While working on Nothin’ 2 Lose, Ridley Scott and some of his crew were in town scouting locations for Hannibal and visited New Millennium. Teese seized the opportunity to introduce himself to executive producer Branko Lustig and they talked briefly. He submitted his résumé to work on the film and two months later he received a call from Wesley Sewell, the associate editor. “I talked with him for about 20 minutes and he asked me to come down to the office. I did and we talked about 45 minutes. At the end, he just looked at me and said, ‘Okay.’ I asked, ‘Do I have the job?’ He said, ‘Yeah, that's why I had you come down here.’”

One day he asked Sewell why he had hired him, and was told that people had said “we have this guy in town and you've got to hire him.” Teese assumed it was because he was a good apprentice. He later learned “they didn't want to bring an apprentice from out of town and have to pay per diem and housing. I was the only one in the union, so they said, ‘You've got to hire him.’ That's how I got the job: I was the only guy in town.”

What do you like least about your job?

“There is nothing that I don't like about my job.”Rex Teese

What do you love most about your job?

“What I like most about my job is that I've been fortunate to work for several legends of filmmaking: Ridley Scott, and the editor I now work for, Pietro Scalia. I've met and worked with some of the greatest guys in film.”Rex Teese

Working on Hannibal, he got to watch the great editor Pietro Scalia at work. “It was like film school. Every day I'm sitting there in dailies with Ridley Scott and Pietro Scalia. They're telling me everything I ever wanted to know. It was amazing. I learned a lot on that show.”

His next film was Hearts in Atlantis, directed by Scott Hicks. The Australian crew did not bring in an apprentice editor, putting Teese in the right place at the right time. Once again, “I was the only guy in town, so I got the job.” When the film wrapped, with no other project on the horizon, Teese filled his time editing a short movie for a friend and putting together highlight reels for local football coaches. He also directed, shot, and edited a DVD of performances for a local band.

Hearing that Ridley Scott was set to direct Black Hawk Down, with Scalia serving as editor and Sewell as associate editor, Teese lobbied for the apprentice position. While the film was shooting in Morocco, Scalia used an apprentice out of London whom he had previously worked with. When the film returned to Los Angeles, Teese was offered the job. Beginning in August 2001, he worked 6-day, 75-hour work weeks until the end of December. He drove home to Virginia for Christmas, and had been in town only five days before receiving an offer to work as the projectionist for the DreamWorks feature Ring. Finishing up in early summer 2002, Teese returned to Virginia to edit some low budget films for friends, hoping to soon work again with Scott, Scalia, and Sewell.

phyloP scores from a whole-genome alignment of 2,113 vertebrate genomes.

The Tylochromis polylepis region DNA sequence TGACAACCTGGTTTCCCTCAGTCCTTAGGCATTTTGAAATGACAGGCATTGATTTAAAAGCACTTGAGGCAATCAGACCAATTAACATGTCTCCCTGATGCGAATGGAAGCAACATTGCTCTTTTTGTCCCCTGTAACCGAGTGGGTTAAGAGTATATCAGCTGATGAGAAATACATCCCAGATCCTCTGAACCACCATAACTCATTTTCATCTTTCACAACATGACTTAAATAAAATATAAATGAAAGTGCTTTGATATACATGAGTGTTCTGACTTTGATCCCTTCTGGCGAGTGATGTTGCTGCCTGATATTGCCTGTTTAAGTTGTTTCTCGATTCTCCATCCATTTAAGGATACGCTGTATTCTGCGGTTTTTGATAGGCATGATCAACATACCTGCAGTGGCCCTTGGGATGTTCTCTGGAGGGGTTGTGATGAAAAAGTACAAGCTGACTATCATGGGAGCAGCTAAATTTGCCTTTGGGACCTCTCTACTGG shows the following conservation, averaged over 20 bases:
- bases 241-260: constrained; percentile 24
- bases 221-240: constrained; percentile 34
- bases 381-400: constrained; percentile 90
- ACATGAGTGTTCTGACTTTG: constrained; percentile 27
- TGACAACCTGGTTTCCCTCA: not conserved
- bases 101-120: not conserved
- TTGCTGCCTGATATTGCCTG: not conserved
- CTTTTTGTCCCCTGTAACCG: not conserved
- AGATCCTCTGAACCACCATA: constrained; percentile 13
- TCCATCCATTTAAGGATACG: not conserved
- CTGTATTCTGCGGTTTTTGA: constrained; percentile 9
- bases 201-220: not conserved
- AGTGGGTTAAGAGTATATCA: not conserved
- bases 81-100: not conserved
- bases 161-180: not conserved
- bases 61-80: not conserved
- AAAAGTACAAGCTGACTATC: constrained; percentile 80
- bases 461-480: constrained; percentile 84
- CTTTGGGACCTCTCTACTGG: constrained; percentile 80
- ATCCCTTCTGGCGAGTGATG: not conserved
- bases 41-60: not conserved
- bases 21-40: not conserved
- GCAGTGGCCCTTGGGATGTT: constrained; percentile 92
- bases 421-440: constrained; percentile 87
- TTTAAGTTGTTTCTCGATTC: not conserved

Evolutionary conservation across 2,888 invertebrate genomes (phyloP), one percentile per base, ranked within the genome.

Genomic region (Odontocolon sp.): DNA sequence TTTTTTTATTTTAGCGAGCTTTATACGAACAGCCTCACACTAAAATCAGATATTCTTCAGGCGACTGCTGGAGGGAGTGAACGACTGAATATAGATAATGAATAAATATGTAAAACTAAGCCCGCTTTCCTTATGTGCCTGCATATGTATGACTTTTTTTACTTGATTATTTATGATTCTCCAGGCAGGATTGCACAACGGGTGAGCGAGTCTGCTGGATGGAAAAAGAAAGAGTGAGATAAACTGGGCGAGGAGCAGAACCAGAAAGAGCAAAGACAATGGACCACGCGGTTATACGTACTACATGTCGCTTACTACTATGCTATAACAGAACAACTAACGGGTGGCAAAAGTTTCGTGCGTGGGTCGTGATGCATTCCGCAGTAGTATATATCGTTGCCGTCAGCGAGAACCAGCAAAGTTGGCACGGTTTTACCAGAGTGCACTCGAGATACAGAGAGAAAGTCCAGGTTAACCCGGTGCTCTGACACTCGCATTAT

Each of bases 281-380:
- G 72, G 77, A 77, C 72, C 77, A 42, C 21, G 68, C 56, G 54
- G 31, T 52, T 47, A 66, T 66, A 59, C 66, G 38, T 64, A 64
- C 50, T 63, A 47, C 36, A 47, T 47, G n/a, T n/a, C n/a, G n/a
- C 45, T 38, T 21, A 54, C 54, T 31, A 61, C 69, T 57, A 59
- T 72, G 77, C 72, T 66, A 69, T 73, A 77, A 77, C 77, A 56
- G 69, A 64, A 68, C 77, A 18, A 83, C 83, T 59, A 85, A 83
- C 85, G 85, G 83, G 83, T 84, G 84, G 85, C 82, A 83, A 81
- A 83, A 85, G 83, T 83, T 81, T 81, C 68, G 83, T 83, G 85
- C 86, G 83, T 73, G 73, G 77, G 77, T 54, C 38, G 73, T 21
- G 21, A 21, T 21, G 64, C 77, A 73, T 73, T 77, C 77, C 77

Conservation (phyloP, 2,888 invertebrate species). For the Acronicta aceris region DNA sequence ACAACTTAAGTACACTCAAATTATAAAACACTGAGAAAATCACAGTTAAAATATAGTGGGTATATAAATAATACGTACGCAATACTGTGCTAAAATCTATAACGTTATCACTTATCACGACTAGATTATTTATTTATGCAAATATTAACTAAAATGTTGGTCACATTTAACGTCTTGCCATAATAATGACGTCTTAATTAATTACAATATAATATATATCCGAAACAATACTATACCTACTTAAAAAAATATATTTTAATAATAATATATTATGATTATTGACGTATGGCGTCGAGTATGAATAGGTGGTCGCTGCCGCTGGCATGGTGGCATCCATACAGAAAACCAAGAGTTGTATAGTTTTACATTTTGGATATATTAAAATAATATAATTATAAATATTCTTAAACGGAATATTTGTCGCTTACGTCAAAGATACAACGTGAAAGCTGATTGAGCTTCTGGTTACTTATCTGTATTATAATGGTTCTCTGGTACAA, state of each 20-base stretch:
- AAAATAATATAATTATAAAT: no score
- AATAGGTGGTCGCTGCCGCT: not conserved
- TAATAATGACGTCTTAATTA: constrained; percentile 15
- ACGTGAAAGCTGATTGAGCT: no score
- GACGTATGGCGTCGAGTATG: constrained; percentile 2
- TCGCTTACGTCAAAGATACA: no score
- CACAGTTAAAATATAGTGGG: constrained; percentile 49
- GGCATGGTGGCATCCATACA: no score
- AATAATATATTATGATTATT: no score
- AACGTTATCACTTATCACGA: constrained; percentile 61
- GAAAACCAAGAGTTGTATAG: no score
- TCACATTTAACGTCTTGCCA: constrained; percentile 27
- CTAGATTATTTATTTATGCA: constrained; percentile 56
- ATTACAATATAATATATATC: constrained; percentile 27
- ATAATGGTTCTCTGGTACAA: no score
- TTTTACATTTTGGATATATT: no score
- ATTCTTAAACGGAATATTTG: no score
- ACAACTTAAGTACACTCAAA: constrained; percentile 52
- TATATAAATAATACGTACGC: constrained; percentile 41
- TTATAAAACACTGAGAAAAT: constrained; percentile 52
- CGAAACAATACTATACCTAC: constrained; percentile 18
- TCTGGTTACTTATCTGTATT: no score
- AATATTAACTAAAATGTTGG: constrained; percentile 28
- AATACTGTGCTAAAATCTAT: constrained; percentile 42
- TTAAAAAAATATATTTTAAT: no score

CAREER TIPS

* “Take advantage of the opportunities that arise. I've known a couple assistant editors who, when the show is over, won't have anything more to do with it. Every once in a while, they'll be asked to come back and [do additional work on the film] and they'll say, ‘No, no, I really can't do it.’ You have to make yourself available to help whenever you can.”—Rex Teese

* Set goals: “I set goals for myself. When I started working at the Film Office, I said, ‘Within seven or eight months I want to get a job working on a film or television show. ‘I did it within four. When I was hired on Legacy, I set a goal to be working editorial within seven months. Within three months, I was working editorial. When I first started editing, I set a goal to edit a movie or TV show by the time I was 29. I turned 26 and had already edited a movie. Again, I beat my deadline by half.”Rex Teese

* Find a good mentor: “I have been lucky in that I've had extremely good teachers. George Kelly, who was the editor on Nothin’ 2 Lose, taught me a lot. The two Canadians, Robin Russell and Don Cassidy, who were the editors on Legacy, were kind enough to let me just sit behind them and watch them work for three or four hours every night. When I'd ask them questions, they'd always answer them for me. I was lucky to work with Wes Sewell. He designed a lot of the classes that Avid used to teach other editors, because he was one of the first people to use it.

EDITORIAL - Job Title: Projectionist (editing Department) [next] [back] EDITORIAL - Job Title: Second Assistant Editor